Loading presentation...

Present Remotely

Send the link below via email or IM

Copy

Present to your audience

Start remote presentation

  • Invited audience members will follow you as you navigate and present
  • People invited to a presentation do not need a Prezi account
  • This link expires 10 minutes after you close the presentation
  • A maximum of 30 users can follow your presentation
  • Learn more about this feature in our knowledge base article

Do you really want to delete this prezi?

Neither you, nor the coeditors you shared it with will be able to recover it again.

DeleteCancel

Make your likes visible on Facebook?

Connect your Facebook account to Prezi and let your likes appear on your timeline.
You can change this under Settings & Account at any time.

No, thanks

Vietnam War

- Prezi Demo for Best Practices Fall '13 at Heartland Comm. College, Normal, IL

Comments (0)

Please log in to add your comment.

Report abuse

Transcript of Vietnam War

Study Guide for Exam 3 - the Vietnam War Era
Why did the US become involved in Vietnam?
The Vietnam War was the longest war ever fought by the United States. It lasted more than 15 years, from 1959 to 1975. It was also the first war that the United States lost.
The United States entered the war to stop the spread of Communism in Southeast Asia. American leaders feared that Communist forces would gain control of Vietnam. After that, nation after nation might fall to Communism. This was known as the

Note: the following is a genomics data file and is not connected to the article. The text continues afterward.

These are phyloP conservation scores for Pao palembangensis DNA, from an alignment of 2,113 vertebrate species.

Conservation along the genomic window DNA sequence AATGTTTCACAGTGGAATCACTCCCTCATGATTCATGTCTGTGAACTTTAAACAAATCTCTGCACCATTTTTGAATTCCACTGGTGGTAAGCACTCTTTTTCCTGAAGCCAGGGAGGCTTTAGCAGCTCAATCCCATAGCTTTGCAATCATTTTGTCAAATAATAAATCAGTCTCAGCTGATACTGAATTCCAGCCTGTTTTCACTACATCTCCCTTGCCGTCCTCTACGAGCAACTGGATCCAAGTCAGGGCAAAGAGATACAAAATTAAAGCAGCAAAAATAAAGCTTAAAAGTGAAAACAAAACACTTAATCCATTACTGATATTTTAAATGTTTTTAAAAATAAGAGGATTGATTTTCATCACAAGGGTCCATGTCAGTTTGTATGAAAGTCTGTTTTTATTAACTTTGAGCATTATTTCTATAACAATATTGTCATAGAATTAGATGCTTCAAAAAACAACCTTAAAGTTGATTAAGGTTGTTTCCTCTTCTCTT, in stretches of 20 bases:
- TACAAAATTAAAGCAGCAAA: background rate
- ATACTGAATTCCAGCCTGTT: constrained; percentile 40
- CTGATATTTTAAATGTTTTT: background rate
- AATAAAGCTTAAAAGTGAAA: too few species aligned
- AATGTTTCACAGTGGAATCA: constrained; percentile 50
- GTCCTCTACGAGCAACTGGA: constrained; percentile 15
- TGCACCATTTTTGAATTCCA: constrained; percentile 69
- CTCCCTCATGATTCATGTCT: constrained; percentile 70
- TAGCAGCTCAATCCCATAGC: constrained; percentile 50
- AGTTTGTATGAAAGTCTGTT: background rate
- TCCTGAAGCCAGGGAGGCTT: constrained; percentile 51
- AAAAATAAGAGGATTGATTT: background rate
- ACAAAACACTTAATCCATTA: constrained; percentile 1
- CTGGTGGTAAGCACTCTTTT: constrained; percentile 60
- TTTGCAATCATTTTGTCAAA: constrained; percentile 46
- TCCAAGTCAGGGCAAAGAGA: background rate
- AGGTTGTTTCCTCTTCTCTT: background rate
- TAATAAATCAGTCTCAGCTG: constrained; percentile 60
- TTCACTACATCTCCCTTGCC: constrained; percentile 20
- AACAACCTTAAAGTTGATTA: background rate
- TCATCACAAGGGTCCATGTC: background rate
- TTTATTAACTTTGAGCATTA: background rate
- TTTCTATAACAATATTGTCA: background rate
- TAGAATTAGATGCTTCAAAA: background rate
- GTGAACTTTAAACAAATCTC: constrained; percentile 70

Domino Theory.
Vietnam had been split in half in 1954, after fighting a war to gain independence from France. The 1956 Peace Accords with France had divided Vietnam in half.
When French forces withdrew, Vietnamese Communists gained control of North Vietnam. Ho Chi Minh was the leader of the North Vietnamese Communists.
The United States supported it in order to keep the Communists from taking control of all of Vietnam.
A music festival, billed as "An Aquarian Exposition: 3 Days of Peace & Music". It was held on a 600-acre dairy farm in the town of Bethel, New York, from August 15 to August 18, 1969, 43 miles from the town of Woodstock, New York.

During the sometimes rainy weekend, thirty-two acts performed outdoors in front of 500,000 concert-goers. It is widely regarded as a pivotal moment in popular music history, listed it as one of the 50 Moments That Changed the History of Rock and Roll.
Woodstock - August, 1969
Fast Facts:
• No incidents of violence occurred at the Woodstock festival.

• Most of the 80 arrests at Woodstock were made on drug charges involving LSD, amphetamines and heroin.